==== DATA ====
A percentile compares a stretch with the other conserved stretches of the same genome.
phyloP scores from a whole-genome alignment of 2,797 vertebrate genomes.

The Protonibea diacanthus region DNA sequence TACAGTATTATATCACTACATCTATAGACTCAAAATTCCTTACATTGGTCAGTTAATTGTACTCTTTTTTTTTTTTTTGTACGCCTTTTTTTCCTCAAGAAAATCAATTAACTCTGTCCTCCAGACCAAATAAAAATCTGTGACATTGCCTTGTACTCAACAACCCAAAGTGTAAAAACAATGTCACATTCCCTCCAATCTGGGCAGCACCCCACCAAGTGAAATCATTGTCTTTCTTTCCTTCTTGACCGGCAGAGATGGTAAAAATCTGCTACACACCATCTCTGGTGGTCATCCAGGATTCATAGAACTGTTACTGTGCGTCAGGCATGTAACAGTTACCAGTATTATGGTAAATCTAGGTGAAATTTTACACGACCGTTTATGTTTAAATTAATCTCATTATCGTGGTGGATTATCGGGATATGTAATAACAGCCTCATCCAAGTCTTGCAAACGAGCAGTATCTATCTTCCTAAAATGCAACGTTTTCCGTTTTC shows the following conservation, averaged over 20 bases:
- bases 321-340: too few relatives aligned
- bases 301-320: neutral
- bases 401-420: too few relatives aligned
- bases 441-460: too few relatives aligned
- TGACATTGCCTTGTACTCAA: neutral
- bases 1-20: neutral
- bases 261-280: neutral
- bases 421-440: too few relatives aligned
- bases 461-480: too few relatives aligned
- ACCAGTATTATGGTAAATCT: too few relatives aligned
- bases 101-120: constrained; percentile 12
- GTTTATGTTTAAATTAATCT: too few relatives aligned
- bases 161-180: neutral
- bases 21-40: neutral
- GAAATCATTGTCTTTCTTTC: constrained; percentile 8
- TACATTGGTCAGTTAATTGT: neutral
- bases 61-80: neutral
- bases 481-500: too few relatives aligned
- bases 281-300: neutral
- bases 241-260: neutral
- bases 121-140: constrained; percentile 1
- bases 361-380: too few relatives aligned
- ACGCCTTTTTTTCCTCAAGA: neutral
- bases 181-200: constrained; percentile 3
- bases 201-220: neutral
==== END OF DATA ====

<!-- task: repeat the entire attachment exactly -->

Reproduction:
A percentile compares a stretch with the other conserved stretches of the same genome.
phyloP scores from a whole-genome alignment of 2,797 vertebrate genomes.

The Protonibea diacanthus region DNA sequence TACAGTATTATATCACTACATCTATAGACTCAAAATTCCTTACATTGGTCAGTTAATTGTACTCTTTTTTTTTTTTTTGTACGCCTTTTTTTCCTCAAGAAAATCAATTAACTCTGTCCTCCAGACCAAATAAAAATCTGTGACATTGCCTTGTACTCAACAACCCAAAGTGTAAAAACAATGTCACATTCCCTCCAATCTGGGCAGCACCCCACCAAGTGAAATCATTGTCTTTCTTTCCTTCTTGACCGGCAGAGATGGTAAAAATCTGCTACACACCATCTCTGGTGGTCATCCAGGATTCATAGAACTGTTACTGTGCGTCAGGCATGTAACAGTTACCAGTATTATGGTAAATCTAGGTGAAATTTTACACGACCGTTTATGTTTAAATTAATCTCATTATCGTGGTGGATTATCGGGATATGTAATAACAGCCTCATCCAAGTCTTGCAAACGAGCAGTATCTATCTTCCTAAAATGCAACGTTTTCCGTTTTC shows the following conservation, averaged over 20 bases:
- bases 321-340: too few relatives aligned
- bases 301-320: neutral
- bases 401-420: too few relatives aligned
- bases 441-460: too few relatives aligned
- TGACATTGCCTTGTACTCAA: neutral
- bases 1-20: neutral
- bases 261-280: neutral
- bases 421-440: too few relatives aligned
- bases 461-480: too few relatives aligned
- ACCAGTATTATGGTAAATCT: too few relatives aligned
- bases 101-120: constrained; percentile 12
- GTTTATGTTTAAATTAATCT: too few relatives aligned
- bases 161-180: neutral
- bases 21-40: neutral
- GAAATCATTGTCTTTCTTTC: constrained; percentile 8
- TACATTGGTCAGTTAATTGT: neutral
- bases 61-80: neutral
- bases 481-500: too few relatives aligned
- bases 281-300: neutral
- bases 241-260: neutral
- bases 121-140: constrained; percentile 1
- bases 361-380: too few relatives aligned
- ACGCCTTTTTTTCCTCAAGA: neutral
- bases 181-200: constrained; percentile 3
- bases 201-220: neutral